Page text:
Kornai, András. 2014. Resolving the infinitude controversy. Journal of Logic, Language and Infor- mation 23(4). 481–492. https://doi.org/10.1007/s10849-014-9203-2.

Lu, Xiaofei. 2011. A corpus-based evaluation of syntactic complexity measures as indices of college- level ESL writers’ language development. TESOL Quarterly 45(1). 1–27.

Maas, Utz. 2006. Der Übergang von Oralität zu Skribalität in soziolinguistischer Perspektive. In Soziolinguistik: Ein internationales Handbuch zur Wissenschaft von Sprache und Gesellschaft, vol. 2 (Handbücher zur Sprach- und Kommunikationswissenschaft), 2147–2170. De Gruyter.

Maas, Utz. 2010. Literat und orat. Grundbegriffe der Analyse geschriebener und gesprochener Sprache. Grazer Linguistische Studien (73). 21–150.

Miller, Jim & Regina Weinert. 1998. Spontaneous spoken language: Syntax and discourse .

Sakel, Jeanette & Eugenie Stapert. 2010. Pirahã – in need of recursive syntax? In Harry van der Hulst, Jeanette Sakel & Eugenie Stapert (eds.), Recursion and human language, 1–16. Berlin, New York: De Gruyter Mouton. https://doi.org/10.1515/9783110219258.1.

Szmrecsányi, Benedikt M. 2004. On operationalizing syntactic complexity. In The 7th International Conference on the Statistical Analysis of Textual Data. 1031–1038. Louvain La Neuve: Presses universitaires de Louvain.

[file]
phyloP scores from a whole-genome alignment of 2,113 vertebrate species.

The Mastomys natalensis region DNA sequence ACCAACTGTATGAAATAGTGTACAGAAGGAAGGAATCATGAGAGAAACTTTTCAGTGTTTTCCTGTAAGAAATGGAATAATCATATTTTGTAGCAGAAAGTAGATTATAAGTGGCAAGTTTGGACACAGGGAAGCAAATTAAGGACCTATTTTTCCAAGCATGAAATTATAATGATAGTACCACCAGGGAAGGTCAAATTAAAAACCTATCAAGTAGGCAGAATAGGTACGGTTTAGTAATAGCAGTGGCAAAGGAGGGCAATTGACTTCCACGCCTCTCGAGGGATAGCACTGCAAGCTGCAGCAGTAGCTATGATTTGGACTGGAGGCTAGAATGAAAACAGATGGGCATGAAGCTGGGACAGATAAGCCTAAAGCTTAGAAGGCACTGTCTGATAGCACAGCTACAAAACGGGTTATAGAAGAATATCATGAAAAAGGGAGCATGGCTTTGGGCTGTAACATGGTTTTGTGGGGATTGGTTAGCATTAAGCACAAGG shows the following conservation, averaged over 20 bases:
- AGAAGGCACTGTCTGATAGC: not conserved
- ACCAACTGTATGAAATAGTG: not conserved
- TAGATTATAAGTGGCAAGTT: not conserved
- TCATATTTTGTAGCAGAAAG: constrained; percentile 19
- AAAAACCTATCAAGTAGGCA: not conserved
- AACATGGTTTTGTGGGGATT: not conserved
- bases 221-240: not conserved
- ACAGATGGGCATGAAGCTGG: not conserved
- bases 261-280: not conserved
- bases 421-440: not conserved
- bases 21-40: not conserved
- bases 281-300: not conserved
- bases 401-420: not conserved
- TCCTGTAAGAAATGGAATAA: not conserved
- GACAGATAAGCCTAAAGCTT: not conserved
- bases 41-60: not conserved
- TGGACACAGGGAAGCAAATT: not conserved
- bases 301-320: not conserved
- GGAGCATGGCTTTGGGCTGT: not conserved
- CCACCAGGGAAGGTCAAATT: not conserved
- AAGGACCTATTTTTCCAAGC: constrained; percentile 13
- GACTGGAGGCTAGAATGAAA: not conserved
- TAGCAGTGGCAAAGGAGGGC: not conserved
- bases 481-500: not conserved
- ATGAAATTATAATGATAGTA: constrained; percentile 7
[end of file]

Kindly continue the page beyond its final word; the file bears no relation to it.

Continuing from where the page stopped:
Verhoeven, Elisabeth & Nico Lehmann. 2018. Self-embedding and complexity in oral registers. Glossa: A journal of general linguistics 3(1). 1–30. https://doi.org/https://doi.org/10.5334/ gjgl.592.

Weiss, Zarah & Detmar Meurers. 2019. Analyzing linguistic complexity and accuracy in academic language development of German across elementary and secondary school. In Proceedings of the fourteenth workshop on innovative use of nlp for building educational applications. 380–393. Florence, Italy: Association for Computational Linguistics. https://doi.org/10.18653/v1/W19- 4440. https://www.aclweb.org/anthology/W19-4440.

Weiss, Zarah Leonie. 2017. Using measures of linguistic complexity to assess German L2 proficiency in learner corpora under consideration of task-effects: MA thesis.

 

Funded by the Deutsche Forschungsgemeinschaft (DFG, German Research Foundation) – SFB 1412, 416591334